UC San Diego
FMRI during natural sleep : a novel method to elucidate functional brain organization in typical development and autism
- Author(s): Redcay, Elizabeth G.
- et al.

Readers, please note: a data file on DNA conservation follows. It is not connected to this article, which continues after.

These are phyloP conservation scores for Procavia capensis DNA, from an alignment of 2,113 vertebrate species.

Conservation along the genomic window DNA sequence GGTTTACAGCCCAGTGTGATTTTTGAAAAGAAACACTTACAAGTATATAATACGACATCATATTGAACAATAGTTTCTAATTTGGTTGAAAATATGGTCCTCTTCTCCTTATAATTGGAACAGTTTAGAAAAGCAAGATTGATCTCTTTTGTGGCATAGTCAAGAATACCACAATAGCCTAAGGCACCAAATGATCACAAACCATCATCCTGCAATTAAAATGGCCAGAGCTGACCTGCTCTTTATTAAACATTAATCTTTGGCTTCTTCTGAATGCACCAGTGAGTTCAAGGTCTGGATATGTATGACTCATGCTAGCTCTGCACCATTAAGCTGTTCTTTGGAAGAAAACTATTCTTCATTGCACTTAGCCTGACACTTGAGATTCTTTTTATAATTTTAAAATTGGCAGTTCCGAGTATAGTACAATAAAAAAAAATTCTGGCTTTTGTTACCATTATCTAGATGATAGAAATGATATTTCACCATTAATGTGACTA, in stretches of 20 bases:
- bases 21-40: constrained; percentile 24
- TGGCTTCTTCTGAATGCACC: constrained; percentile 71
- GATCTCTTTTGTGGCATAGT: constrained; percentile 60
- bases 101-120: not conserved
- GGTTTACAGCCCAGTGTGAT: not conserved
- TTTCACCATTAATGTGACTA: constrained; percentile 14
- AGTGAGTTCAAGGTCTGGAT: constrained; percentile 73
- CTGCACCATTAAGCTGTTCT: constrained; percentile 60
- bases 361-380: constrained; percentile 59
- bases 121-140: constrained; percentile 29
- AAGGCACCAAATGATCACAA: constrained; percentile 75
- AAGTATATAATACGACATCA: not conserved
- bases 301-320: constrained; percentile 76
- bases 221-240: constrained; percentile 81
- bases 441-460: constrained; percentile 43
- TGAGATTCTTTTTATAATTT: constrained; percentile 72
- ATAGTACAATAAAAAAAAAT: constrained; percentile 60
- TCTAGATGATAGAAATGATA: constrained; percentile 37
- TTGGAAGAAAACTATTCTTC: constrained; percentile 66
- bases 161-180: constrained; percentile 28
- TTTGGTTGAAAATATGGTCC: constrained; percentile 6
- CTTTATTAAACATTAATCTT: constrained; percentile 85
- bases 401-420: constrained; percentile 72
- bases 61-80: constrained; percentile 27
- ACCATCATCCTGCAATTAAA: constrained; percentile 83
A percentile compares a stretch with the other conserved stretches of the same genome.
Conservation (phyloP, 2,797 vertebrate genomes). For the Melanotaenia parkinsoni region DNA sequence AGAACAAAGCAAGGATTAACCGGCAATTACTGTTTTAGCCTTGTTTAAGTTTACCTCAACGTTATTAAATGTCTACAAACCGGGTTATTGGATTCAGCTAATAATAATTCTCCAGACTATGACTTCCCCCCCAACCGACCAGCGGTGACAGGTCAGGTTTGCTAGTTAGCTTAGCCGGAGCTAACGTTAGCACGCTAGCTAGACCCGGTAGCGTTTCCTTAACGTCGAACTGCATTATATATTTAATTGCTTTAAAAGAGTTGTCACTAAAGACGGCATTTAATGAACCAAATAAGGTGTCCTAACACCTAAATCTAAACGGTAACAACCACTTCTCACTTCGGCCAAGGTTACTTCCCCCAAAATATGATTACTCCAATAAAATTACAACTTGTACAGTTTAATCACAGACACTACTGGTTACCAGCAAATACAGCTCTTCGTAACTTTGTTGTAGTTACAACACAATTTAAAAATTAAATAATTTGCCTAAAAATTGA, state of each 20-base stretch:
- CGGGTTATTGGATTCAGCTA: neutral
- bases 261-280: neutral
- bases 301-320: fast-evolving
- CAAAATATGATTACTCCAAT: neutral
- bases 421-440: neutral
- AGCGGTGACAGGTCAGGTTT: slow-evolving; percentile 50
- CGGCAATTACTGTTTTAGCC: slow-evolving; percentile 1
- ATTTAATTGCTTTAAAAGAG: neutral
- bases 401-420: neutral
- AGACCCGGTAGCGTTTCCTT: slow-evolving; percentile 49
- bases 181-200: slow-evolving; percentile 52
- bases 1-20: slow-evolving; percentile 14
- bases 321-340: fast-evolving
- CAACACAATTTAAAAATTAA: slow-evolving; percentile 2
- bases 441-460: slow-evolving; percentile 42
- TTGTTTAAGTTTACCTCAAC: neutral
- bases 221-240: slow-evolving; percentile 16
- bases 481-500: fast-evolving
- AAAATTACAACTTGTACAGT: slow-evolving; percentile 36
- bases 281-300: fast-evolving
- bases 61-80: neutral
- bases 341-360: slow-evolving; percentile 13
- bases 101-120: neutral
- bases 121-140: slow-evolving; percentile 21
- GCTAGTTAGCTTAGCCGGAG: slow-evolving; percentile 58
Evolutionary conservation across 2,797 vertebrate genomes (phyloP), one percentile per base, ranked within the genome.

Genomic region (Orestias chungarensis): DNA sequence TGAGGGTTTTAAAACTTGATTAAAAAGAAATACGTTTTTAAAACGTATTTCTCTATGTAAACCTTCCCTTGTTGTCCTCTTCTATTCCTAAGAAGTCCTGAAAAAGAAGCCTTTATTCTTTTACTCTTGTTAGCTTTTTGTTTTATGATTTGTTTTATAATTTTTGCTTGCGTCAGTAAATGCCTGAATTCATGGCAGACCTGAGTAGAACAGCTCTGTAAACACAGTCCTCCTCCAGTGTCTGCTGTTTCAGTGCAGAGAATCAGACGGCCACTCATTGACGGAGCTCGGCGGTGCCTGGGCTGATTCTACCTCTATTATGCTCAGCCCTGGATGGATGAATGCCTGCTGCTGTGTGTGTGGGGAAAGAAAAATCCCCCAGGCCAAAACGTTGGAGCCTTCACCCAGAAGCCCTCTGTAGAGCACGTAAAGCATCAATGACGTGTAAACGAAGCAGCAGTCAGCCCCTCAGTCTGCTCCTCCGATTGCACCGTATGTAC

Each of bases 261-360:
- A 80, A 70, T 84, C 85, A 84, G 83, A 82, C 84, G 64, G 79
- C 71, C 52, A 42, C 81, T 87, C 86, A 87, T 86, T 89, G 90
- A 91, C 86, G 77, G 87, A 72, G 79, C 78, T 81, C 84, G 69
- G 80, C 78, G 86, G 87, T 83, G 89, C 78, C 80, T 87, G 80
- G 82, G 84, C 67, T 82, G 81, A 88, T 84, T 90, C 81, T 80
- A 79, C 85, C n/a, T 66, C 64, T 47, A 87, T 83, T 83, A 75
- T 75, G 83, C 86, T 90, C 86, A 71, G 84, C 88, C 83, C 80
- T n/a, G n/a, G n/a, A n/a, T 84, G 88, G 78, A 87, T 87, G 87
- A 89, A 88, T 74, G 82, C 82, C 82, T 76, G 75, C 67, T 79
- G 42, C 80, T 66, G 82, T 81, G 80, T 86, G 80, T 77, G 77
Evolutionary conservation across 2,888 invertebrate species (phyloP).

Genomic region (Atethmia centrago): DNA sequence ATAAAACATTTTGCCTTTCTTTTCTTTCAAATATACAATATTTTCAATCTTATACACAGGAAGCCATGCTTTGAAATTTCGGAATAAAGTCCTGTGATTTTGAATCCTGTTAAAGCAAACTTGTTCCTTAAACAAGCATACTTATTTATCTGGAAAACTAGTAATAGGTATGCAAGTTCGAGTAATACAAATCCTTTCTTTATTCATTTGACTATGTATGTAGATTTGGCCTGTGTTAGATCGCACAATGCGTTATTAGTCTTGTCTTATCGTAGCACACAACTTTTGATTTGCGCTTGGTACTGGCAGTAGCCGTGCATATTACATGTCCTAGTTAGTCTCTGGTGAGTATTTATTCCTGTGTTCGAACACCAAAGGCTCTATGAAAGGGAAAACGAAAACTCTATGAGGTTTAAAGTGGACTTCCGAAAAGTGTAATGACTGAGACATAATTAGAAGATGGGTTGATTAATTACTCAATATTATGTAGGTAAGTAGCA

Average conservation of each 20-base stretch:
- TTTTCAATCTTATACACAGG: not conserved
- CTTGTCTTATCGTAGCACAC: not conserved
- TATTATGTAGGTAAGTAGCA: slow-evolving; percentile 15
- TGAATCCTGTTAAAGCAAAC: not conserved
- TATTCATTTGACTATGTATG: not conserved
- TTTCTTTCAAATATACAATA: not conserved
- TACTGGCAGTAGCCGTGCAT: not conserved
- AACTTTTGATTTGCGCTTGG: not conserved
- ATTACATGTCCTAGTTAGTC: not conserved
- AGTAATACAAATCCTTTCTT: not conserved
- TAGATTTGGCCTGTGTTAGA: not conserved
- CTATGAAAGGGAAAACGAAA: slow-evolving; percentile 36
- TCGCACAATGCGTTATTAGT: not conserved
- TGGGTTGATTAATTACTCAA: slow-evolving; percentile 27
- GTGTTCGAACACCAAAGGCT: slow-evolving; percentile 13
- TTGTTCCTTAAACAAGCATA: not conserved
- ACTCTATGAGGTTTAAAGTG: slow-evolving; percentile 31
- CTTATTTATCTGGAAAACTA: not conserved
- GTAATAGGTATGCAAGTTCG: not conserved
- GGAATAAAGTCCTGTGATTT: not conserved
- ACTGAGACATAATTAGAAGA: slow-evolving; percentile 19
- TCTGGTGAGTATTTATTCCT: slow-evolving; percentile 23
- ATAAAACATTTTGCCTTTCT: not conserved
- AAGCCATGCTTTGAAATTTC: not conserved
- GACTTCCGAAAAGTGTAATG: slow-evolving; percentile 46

Exuberant social and linguistic development characterize the first years of life for the typical child, whereas deviant, stymied, or regressive development mark these years for the child with autism. The brain bases underlying the emergence of complex cognitive capacities in typical and atypical development remain speculative due to the current difficulty in acquiring functional brain imaging data from infants and toddlers without motion artifact. Through the use of a novel technique in which functional magnetic resonance imaging (fMRI) data are collected during natural sleep, this dissertation provides the first fMRI studies of functional brain organization in 1-4 year old typically-developing children and 2-3 year- old children with autism. The feasibility of the sleep fMRI technique was investigated through two studies of typically-developing children. First, presentation of auditory and visual stimuli to typical 2-4 year-old children during sleep revealed differential activity between and within stimulus modalities. Furthermore, stimulus-independent auditory and visual networks were identified. Second, presentation of speech and nonspeech stimuli to two groups of typical children (toddlers and 3 year-olds) revealed age-related differences in the brain response to speech. Specifically, toddlers recruited an extended network pattern of brain activity encompassing frontal, occipital, and cerebellar regions. The 3 year- olds, however, showed a more focal pattern of BOLD activity primarily within bilateral superior temporal regions. This time-delimited, extended pattern of brain activity in the typical toddlers may allow for the rapid burst in language growth seen during the second year of life. These studies add to the growing body of literature indicating that stimulus discrimination and intrinsic functional networks persist during sleep. When speech and nonspeech stimuli were presented to 2-3 year old children with autism spectrum disorder (ASD), a pattern of brain activity was identified that differed from two typically- developing control groups. In comparison to their mental age-matched controls (MA), the ASD group recruited a reduced number of brain regions within the 'extended network'. In comparison to their chronological age-matched controls (CA), the ASD group showed a greater reliance on right hemisphere brain regions. The discussion suggests possible implications of an early, right hemisphere, deviant developmental trajectory for the etiology of autism